Paragraph in the Life
Every so often I like to do written snapshots of life, just to capture a breath of our life in the spaces between these tiny black lines. There are so many little things in life with children that fade in and out of focus. Little quirks, lisps, interests, favorite games–the myriad of traits that combine and grow, shaping babies into toddlers, and toddlers into preschoolers and so on. The phases that feel eternal never are, and they disappear without fanfare into the larger picture of a childhood. As mothers we tend to cherish the parts and pieces of our children’s lives as much as the larger picture, and that’s what this is about. Words can’t really capture a moment in time, but they might sow a seed deeper into memory than the ordinary everyday habit of life.
Toddler Beds and Neck Hugs
We moved Sieg to a toddler bed. He falls asleep so easily, we thought it might be a better transition than what we’ve experienced (are still experiencing, to be honest) with Eva. The bed is just big enough for me to lie on my side next to him, and I do, every time I put him down for a nap or bed. He settles so quickly. All the frenetic energy and curiosity of his toddler mind seems utterly spent by naptime, and again by bedtime.
He lies totally still, one arm flung around my neck, while I sing his song. It doesn’t even take a minute for his eyelids to grow heavy. There’s something magical about watching a baby fall asleep, especially when they go so quickly and deeply. A few seconds, maybe a minute, of watching his eyelids flicker up and down, before they settle closed and his breath slows and evens into the steady inhale-exhale of sleep.
Ponytails and Piano Lessons
Eva emerged sometime in the last couple of weeks with a burning desire to play piano. I play around on the piano sometimes, and she has always lingered when I do play, but she started hovering. Closer… closer. Then, “Can I have pi-nano lessons?” She pulls out a beginning piano book that I’ve had stashed with my music and holds it out with both hands, her hazel eyes wide with excitement.
I help her up onto the piano bench beside me. Hands out, fingers curved, back straight, feet down. I give her a first lesson, and she plays E-I-E-I-O from Old Macdonald’s Farm. Her excitement is boundless and knows no waning. Days later she is still rushing downstairs to practice her lessons every morning, and begging for “pi-nano” lessons every afternoon. She is so eager and determined. Her little hands stretch, straining for each note, fiercely grappling for the measured control necessary to play different lengths of notes and rhythms. I can’t help hoping that this is the beginning of a lifelong love affair with music for my Eva-girl.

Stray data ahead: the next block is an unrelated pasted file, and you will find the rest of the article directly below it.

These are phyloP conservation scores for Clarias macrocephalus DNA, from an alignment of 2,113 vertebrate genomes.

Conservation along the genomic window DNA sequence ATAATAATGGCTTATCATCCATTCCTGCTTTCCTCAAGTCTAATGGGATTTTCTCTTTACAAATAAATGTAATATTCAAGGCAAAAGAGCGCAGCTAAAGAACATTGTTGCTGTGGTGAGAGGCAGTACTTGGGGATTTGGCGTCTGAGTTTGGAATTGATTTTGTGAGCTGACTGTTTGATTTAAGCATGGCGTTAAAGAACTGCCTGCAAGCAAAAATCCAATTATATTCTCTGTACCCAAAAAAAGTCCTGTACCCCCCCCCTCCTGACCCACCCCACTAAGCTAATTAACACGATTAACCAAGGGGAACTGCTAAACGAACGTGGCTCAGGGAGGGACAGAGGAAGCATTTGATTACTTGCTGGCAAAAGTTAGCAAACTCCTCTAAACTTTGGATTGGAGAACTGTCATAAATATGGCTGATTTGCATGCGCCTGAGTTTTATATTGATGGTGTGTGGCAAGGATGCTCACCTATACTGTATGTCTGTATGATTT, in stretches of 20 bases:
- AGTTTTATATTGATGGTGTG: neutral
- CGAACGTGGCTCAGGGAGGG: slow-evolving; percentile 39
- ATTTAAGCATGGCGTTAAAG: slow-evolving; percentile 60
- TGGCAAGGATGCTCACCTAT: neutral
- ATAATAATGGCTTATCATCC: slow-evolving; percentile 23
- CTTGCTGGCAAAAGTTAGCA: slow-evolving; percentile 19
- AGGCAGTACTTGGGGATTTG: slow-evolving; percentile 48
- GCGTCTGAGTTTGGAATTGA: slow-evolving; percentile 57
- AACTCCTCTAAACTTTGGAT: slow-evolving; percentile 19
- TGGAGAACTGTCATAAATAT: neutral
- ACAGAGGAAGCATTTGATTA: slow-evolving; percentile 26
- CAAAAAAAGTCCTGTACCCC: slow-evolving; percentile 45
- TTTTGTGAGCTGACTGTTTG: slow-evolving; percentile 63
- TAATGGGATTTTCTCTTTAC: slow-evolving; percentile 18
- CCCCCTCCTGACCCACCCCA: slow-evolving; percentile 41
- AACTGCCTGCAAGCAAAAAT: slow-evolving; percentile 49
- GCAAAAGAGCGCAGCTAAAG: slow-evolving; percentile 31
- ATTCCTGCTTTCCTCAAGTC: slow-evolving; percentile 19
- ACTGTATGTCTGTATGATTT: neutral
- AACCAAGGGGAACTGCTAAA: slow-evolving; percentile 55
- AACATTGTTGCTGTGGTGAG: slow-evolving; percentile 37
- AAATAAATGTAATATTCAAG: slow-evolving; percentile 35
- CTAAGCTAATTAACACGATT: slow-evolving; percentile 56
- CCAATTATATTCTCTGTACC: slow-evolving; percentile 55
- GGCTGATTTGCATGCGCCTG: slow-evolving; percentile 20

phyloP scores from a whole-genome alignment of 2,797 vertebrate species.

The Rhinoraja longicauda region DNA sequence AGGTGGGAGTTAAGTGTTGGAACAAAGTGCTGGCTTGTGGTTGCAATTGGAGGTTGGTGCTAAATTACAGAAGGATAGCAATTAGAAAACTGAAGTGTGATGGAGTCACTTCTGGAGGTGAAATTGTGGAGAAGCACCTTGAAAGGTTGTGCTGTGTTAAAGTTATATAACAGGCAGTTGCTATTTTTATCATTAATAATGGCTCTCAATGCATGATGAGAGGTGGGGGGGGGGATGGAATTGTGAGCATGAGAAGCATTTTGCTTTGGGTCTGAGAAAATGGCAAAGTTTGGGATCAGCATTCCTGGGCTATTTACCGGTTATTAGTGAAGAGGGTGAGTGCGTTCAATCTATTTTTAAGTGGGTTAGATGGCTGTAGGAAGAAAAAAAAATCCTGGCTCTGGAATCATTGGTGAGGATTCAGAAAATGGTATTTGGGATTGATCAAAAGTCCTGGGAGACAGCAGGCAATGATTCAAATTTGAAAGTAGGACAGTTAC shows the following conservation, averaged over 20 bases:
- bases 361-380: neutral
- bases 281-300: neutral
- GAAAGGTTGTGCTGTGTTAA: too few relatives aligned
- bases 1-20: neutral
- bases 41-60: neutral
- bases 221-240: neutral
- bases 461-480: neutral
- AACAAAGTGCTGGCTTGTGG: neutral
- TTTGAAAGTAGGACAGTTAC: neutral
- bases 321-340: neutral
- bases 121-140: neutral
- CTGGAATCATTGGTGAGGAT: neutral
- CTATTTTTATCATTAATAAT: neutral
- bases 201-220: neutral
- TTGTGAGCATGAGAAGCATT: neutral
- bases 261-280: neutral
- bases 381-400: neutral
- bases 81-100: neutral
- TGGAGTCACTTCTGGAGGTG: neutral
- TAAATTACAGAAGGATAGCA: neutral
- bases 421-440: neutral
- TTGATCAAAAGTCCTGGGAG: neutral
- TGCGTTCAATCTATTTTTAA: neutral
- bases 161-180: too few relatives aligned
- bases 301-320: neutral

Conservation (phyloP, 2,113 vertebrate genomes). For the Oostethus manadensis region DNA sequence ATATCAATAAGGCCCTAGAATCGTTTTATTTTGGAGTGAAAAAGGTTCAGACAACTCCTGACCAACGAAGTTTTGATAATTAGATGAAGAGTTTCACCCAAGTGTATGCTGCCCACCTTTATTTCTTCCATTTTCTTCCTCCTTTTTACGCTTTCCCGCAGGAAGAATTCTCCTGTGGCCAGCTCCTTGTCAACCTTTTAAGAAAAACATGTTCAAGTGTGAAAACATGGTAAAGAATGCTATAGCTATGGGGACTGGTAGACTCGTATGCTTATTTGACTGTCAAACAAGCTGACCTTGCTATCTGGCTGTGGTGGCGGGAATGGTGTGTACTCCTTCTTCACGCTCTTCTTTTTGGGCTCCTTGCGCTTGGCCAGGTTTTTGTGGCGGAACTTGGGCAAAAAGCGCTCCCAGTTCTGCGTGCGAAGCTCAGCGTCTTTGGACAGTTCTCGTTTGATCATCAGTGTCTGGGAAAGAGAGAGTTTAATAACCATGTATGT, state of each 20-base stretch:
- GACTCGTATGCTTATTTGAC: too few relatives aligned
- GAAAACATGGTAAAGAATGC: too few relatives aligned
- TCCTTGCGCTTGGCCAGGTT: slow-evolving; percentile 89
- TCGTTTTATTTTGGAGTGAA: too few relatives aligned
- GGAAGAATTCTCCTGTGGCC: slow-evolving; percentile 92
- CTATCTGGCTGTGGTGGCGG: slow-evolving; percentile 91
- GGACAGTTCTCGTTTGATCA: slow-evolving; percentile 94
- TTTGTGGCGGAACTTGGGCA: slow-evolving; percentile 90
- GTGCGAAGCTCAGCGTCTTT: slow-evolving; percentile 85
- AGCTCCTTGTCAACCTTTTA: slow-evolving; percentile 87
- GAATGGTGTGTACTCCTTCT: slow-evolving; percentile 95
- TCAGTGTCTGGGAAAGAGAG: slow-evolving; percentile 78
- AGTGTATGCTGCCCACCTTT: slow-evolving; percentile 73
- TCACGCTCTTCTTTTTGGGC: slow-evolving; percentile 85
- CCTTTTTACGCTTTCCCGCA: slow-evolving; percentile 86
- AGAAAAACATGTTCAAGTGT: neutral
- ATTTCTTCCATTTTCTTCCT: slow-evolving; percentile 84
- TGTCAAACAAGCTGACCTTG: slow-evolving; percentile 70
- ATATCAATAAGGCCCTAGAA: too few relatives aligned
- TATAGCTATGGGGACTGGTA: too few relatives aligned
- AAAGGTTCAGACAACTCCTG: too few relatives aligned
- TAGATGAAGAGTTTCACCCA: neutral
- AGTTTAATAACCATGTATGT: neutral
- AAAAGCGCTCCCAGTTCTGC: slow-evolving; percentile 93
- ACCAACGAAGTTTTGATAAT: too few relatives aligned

Comic Strips and Legos
The change in Klaus over the last few years is the thing I find myself marveling over the most right now. How he went from being an adorably chunky toddler with golden curls and melty chocolate eyes to a slim, always active almost-six year old is almost uncomprehensible to me. He’s the quietest of the kids at home, although he certainly still has plenty to say. If everything in the world disappeared except Legos and his Calvin and Hobbes books, I don’t know that he would notice a difference.
He designs houses and robots almost constantly, working out intricate details in his imagination and explaining them carefully to any curious party. Those same melty chocolate eyes light up with curiosity, and alternately twinkle with mischief all day long. He tells jokes, and quotes Calvin and Hobbes so frequently, I have to check myself before I react when he says something that sounds outrageous. 99.999999% of the time he’s kidding and it’s something from Calvin and Hobbes. Today he made Eva a Valentines card, with a phrase he remembered from Calvin and Hobbes.
“How do I love you? Let me count the ways. 1. Ummmmmmm…….”
Handwritten letters and Helping Hands
Word flow out of Sophia like the water ripping through our tiny little creekbottom after a week of rain. There are bubbling rapids of words, placid pools of words lazily trickling on downstream, and occasionally words that flood the banks, impetuously dousing everything in their path. She writes, she breathes, she talks. She leaves valentine letters on the counter, writes notes in my planner, fills her own notebooks with lists and plans, and sometimes stories or comic strips. I adore her wordiness, even when her talking far outpaces mine.
Lately, she talks while she helps me clean the kitchen in the evening. Klaus helps too, but Sophia has embraced the position whole heartedly. “Mom, every time you clean the kitchen, you have to call me. I’ll do this. You wash, I’ll dry. Now, tell me a story of your child-life.” We work together, and I tell different stories I remember from my “child-life”.
They are my story
The magic of stories in childhood transcends all time. I remember the stories I was told as a child, and wonder at the full-circle effect of it all. Here another child, another generation listening, and they are now my stories. The words themselves, and the children, soaking up my words. They listen, wide-eyed and rapt, to all the memories I conjure of early-morning horseback rides across dewy fields, rainy camping trips, and baking projects gone wrong. They delight in their imaginations of my days gone by, probably never realizing that they are my favorite part of this story.